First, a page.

When we strive to see others as God sees them, we find that it is indeed possible to resist the pull of despair and disgust and to engage with the news in a thoughtful, healing way.

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Following the news can feel pretty grim these days. Each day, there seems to be further news of power abused, governments run amok, and partisan polarization becoming increasingly entrenched around the world. I’ve heard some friends say that they simply don’t tune in anymore – and having closed my computer in despair on more than one occasion, I can relate to that sentiment.

Yet it seems to me that the world needs citizens who are more engaged, not less. Is it possible to follow current events in a productive way, without being consumed by them?

An experience I once had gave me a new perspective on what it means to not just follow the news as a passive consumer, but actively “pray the news.” By this I mean bringing my prayers to bear on the news, and allowing God, the infinitely loving divine intelligence, to guide my response.

I was deeply concerned about an upcoming election. One of the candidates not only didn’t align with my political ideals, but also appeared to have significant moral shortcomings. Each day I became more incensed and aghast at the prospect of this individual winning the election. While it’s important not to be complacent in the face of wrongdoing, I was uncomfortable with the extent to which hatred and disgust were dominating my thinking on a daily basis.

As I’m accustomed to doing whenever I feel afraid or uneasy, I decided to pray. I wasn’t pleading with God to change the circumstances or this candidate, but rather seeking peace in my own thoughts and approach to the election. Almost as soon as I began to pray, this thought came to me clearly: “You need to pray for [that particular candidate].”

Not exactly the answer that I’d expected. To be honest, I wasn’t thrilled. Still, I was reluctantly obedient.

I began to think about one of Christ Jesus’ prayers at the time of his crucifixion: “Father, forgive them; for they know not what they do” (Luke 23:34). Jesus didn’t ignore things that needed to be addressed. Check out the Gospels, and you’ll see that Jesus left many of the people he healed with instructions: Dump the bad behavior. But where most people saw hopeless sinners, Jesus consistently saw people as redeemable and worthy of healing – inherently capable of living up to their true, spiritual identity as the children of God.

I have to believe that Jesus’ seeing those individuals in this light not only kept him from falling into hopelessness and despair but also must have profoundly impacted those he forgave to go forward and change for the better.

So my prayers affirmed the true nature of everyone – not everyone except this politician! – as God’s child, created to express the intelligence, selflessness, and purity of the Divine. As I prayed, I started to see that I could disagree (often strongly) with this individual without hating or wishing ill upon them. This realization helped me resist the pull of hate and despair and engage with the news in a more thoughtful, hopeful way.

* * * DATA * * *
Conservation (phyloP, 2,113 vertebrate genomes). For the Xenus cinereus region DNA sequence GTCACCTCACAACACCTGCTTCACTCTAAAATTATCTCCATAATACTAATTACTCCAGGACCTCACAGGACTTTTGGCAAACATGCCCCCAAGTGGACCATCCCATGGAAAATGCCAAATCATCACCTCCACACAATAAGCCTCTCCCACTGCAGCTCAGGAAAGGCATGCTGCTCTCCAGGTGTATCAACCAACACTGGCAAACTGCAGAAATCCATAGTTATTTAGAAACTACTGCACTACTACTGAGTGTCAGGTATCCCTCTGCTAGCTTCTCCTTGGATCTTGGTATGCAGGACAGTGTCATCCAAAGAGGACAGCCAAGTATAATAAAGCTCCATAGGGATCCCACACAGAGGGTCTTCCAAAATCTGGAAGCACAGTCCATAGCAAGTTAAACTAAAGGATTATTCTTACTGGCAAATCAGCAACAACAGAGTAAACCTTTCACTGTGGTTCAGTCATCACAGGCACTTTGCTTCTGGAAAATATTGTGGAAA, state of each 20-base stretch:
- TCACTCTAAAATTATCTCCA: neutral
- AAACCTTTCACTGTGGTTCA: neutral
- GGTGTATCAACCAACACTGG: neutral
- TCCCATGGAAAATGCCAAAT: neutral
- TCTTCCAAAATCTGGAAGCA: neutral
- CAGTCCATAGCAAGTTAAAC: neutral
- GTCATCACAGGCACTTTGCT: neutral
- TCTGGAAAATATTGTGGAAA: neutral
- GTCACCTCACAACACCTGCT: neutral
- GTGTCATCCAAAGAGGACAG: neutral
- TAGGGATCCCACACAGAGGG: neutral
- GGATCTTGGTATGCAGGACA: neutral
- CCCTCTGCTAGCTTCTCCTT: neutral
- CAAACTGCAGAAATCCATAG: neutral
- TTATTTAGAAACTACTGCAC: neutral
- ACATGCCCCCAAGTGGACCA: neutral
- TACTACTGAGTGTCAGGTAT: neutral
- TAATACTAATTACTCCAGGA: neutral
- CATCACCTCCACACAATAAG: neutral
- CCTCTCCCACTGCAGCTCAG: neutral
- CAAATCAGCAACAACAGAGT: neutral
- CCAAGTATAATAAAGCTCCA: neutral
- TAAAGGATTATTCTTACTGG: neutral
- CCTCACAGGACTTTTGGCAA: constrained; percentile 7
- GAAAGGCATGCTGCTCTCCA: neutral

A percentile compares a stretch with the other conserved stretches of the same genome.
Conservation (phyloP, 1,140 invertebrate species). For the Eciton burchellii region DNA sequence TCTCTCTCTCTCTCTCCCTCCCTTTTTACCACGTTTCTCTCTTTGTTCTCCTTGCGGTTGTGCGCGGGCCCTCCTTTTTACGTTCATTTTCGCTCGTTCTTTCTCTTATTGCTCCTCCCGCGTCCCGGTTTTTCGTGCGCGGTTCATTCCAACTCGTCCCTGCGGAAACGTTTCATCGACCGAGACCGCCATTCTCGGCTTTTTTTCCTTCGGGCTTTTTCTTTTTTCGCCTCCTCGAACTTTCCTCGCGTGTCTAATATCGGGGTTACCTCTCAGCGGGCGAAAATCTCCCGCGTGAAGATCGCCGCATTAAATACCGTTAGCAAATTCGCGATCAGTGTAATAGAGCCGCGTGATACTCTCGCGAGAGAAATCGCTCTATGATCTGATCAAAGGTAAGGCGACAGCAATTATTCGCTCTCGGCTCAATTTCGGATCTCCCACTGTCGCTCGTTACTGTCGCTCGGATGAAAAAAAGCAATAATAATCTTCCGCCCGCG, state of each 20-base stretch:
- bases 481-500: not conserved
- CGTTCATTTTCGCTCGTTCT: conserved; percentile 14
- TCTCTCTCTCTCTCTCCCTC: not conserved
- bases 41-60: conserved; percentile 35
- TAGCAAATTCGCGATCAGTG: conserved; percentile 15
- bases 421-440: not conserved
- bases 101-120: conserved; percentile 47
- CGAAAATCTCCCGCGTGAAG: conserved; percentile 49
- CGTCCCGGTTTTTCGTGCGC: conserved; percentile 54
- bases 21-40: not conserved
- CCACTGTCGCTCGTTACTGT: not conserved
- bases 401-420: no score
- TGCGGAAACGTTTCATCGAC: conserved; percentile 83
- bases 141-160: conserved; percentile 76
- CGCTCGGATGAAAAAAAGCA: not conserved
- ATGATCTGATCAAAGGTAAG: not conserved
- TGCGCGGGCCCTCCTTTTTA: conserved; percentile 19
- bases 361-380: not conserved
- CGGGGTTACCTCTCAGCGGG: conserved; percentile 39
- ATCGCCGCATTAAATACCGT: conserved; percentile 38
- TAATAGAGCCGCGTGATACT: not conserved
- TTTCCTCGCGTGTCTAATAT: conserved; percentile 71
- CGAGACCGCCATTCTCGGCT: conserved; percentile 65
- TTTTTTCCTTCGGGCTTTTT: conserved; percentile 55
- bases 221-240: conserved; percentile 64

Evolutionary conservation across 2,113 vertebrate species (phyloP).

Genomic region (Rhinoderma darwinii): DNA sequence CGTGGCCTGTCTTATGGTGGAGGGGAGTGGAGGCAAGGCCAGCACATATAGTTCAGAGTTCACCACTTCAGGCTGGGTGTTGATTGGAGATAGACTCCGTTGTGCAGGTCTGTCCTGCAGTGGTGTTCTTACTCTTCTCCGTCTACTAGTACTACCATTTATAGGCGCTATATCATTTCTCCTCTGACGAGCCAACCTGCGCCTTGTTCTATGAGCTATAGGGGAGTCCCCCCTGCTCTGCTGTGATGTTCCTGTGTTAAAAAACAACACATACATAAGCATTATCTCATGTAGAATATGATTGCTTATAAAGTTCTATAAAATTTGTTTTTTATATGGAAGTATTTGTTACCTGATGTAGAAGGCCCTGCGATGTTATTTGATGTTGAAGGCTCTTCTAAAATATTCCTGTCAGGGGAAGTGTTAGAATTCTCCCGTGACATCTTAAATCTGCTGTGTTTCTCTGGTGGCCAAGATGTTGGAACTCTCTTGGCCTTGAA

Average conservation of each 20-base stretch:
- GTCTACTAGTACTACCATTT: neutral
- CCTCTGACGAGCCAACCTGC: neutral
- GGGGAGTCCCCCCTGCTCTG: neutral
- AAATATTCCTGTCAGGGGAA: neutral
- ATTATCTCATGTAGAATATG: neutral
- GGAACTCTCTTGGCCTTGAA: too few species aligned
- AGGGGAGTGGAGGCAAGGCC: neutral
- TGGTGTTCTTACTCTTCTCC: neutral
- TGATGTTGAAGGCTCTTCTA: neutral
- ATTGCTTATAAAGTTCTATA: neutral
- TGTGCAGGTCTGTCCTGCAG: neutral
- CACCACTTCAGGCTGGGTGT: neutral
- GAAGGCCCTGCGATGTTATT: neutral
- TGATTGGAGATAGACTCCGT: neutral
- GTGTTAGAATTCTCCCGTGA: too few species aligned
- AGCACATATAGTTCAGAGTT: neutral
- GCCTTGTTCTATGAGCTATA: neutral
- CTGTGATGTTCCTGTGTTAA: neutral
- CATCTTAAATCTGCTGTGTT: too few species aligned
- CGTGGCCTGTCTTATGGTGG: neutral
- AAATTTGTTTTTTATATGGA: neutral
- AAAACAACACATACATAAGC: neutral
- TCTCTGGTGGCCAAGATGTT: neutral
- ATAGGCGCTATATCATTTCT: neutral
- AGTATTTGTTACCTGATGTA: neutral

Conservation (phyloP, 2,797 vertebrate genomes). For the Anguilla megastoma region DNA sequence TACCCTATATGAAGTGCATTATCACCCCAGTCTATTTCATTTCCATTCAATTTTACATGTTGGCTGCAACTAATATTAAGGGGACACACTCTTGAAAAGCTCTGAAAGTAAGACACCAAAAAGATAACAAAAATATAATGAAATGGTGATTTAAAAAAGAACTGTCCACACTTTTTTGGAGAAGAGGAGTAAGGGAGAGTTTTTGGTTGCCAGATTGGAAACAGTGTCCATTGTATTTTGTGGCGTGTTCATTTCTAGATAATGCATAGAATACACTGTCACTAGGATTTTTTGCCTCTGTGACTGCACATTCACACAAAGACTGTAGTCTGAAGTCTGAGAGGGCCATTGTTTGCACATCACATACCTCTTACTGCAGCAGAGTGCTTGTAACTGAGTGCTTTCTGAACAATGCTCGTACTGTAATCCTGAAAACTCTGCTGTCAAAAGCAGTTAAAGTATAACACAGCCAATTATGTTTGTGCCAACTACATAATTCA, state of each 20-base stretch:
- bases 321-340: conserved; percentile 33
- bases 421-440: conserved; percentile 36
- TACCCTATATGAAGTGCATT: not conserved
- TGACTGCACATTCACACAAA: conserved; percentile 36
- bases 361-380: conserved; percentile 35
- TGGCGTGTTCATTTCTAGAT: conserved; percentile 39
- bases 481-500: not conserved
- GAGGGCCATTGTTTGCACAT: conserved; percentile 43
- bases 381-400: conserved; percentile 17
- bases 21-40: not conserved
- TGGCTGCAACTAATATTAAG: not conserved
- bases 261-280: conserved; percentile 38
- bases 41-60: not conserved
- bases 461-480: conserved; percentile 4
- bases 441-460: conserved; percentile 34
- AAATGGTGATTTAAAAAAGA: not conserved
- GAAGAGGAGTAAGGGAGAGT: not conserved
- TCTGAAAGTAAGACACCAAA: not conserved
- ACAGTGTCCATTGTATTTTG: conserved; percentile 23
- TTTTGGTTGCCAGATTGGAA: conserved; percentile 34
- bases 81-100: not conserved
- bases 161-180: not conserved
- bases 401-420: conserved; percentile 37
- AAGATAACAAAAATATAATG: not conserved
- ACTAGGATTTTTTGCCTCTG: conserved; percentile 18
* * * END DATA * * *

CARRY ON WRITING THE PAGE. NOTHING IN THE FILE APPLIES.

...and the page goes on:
Praying the news doesn’t mean that things always go our way. But as we bring our sincere prayers – our heartfelt desire to witness the spiritual reality that underlies existence – to bear on the act of following the news, we are changed. We are less subject to the ups and downs of the news cycle, no longer easily swayed by the currents of emotion that accompany particular stories and events. And we glimpse more of the goodness that God expresses in all His children – evidenced in intolerance yielding to kindness, hatred being dissolved by patient love, and incivility being replaced by mutual respect and understanding.

Regardless of where we live or who we vote for, that’s something our world desperately needs – and something we can each be a part of.

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Dear Reader,

About a year ago, I happened upon this statement about the Monitor in the Harvard Business Review – under the charming heading of “do things that don’t interest you”:

“Many things that end up” being meaningful, writes social scientist Joseph Grenny, “have come from conference workshops, articles, or online videos that began as a chore and ended with an insight. My work in Kenya, for example, was heavily influenced by a Christian Science Monitor article I had forced myself to read 10 years earlier. Sometimes, we call things ‘boring’ simply because they lie outside the box we are currently in.”

If you were to come up with a punchline to a joke about the Monitor, that would probably be it. We’re seen as being global, fair, insightful, and perhaps a bit too earnest. We’re the bran muffin of journalism.

But you know what? We change lives. And I’m going to argue that we change lives precisely because we force open that too-small box that most human beings think they live in.

The Monitor is a peculiar little publication that’s hard for the world to figure out. We’re run by a church, but we’re not only for church members and we’re not about converting people. We’re known as being fair even as the world becomes as polarized as at any time since the newspaper’s founding in 1908.

We have a mission beyond circulation, we want to bridge divides. We’re about kicking down the door of thought everywhere and saying, “You are bigger and more capable than you realize. And we can prove it.”

If you’re looking for bran muffin journalism, you can subscribe to the Monitor for $15. You’ll get the Monitor Weekly magazine, the Monitor Daily email, and unlimited access to CSMonitor.com.

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